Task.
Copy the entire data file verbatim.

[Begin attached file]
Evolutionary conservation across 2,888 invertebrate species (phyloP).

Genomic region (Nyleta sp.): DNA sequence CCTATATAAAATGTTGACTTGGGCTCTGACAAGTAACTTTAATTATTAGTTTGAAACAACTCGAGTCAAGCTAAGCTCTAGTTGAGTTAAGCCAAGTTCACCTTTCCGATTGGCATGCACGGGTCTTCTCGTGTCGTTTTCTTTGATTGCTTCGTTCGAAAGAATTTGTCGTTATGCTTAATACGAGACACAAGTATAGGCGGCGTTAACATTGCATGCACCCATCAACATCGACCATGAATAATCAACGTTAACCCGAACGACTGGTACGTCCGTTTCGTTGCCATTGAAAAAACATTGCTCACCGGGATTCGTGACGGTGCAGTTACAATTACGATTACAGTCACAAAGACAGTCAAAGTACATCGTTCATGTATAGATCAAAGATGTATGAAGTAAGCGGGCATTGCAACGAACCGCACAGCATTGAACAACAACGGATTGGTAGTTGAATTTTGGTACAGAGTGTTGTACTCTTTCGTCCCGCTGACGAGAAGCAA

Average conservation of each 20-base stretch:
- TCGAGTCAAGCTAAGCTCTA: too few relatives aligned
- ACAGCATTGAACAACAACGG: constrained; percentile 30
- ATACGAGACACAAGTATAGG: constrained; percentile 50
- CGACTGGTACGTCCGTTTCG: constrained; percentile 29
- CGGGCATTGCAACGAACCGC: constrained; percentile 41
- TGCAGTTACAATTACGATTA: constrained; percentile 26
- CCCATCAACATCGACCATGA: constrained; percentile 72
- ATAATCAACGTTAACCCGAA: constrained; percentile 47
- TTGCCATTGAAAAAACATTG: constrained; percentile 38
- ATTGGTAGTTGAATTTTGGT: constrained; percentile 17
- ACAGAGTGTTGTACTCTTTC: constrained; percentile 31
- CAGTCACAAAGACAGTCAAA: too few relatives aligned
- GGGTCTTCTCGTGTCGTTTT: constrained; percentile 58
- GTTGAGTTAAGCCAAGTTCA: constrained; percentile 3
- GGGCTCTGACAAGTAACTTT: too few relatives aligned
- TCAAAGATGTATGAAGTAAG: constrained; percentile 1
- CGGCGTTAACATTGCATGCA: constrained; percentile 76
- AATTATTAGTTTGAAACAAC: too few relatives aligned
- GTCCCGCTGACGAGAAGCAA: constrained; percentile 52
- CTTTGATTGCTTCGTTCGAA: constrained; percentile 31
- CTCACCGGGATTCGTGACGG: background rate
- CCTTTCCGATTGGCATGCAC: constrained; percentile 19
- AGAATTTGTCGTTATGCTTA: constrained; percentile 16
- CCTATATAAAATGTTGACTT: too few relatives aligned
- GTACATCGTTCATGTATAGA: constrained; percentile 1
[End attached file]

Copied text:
Evolutionary conservation across 2,888 invertebrate species (phyloP).

Genomic region (Nyleta sp.): DNA sequence CCTATATAAAATGTTGACTTGGGCTCTGACAAGTAACTTTAATTATTAGTTTGAAACAACTCGAGTCAAGCTAAGCTCTAGTTGAGTTAAGCCAAGTTCACCTTTCCGATTGGCATGCACGGGTCTTCTCGTGTCGTTTTCTTTGATTGCTTCGTTCGAAAGAATTTGTCGTTATGCTTAATACGAGACACAAGTATAGGCGGCGTTAACATTGCATGCACCCATCAACATCGACCATGAATAATCAACGTTAACCCGAACGACTGGTACGTCCGTTTCGTTGCCATTGAAAAAACATTGCTCACCGGGATTCGTGACGGTGCAGTTACAATTACGATTACAGTCACAAAGACAGTCAAAGTACATCGTTCATGTATAGATCAAAGATGTATGAAGTAAGCGGGCATTGCAACGAACCGCACAGCATTGAACAACAACGGATTGGTAGTTGAATTTTGGTACAGAGTGTTGTACTCTTTCGTCCCGCTGACGAGAAGCAA

Average conservation of each 20-base stretch:
- TCGAGTCAAGCTAAGCTCTA: too few relatives aligned
- ACAGCATTGAACAACAACGG: constrained; percentile 30
- ATACGAGACACAAGTATAGG: constrained; percentile 50
- CGACTGGTACGTCCGTTTCG: constrained; percentile 29
- CGGGCATTGCAACGAACCGC: constrained; percentile 41
- TGCAGTTACAATTACGATTA: constrained; percentile 26
- CCCATCAACATCGACCATGA: constrained; percentile 72
- ATAATCAACGTTAACCCGAA: constrained; percentile 47
- TTGCCATTGAAAAAACATTG: constrained; percentile 38
- ATTGGTAGTTGAATTTTGGT: constrained; percentile 17
- ACAGAGTGTTGTACTCTTTC: constrained; percentile 31
- CAGTCACAAAGACAGTCAAA: too few relatives aligned
- GGGTCTTCTCGTGTCGTTTT: constrained; percentile 58
- GTTGAGTTAAGCCAAGTTCA: constrained; percentile 3
- GGGCTCTGACAAGTAACTTT: too few relatives aligned
- TCAAAGATGTATGAAGTAAG: constrained; percentile 1
- CGGCGTTAACATTGCATGCA: constrained; percentile 76
- AATTATTAGTTTGAAACAAC: too few relatives aligned
- GTCCCGCTGACGAGAAGCAA: constrained; percentile 52
- CTTTGATTGCTTCGTTCGAA: constrained; percentile 31
- CTCACCGGGATTCGTGACGG: background rate
- CCTTTCCGATTGGCATGCAC: constrained; percentile 19
- AGAATTTGTCGTTATGCTTA: constrained; percentile 16
- CCTATATAAAATGTTGACTT: too few relatives aligned
- GTACATCGTTCATGTATAGA: constrained; percentile 1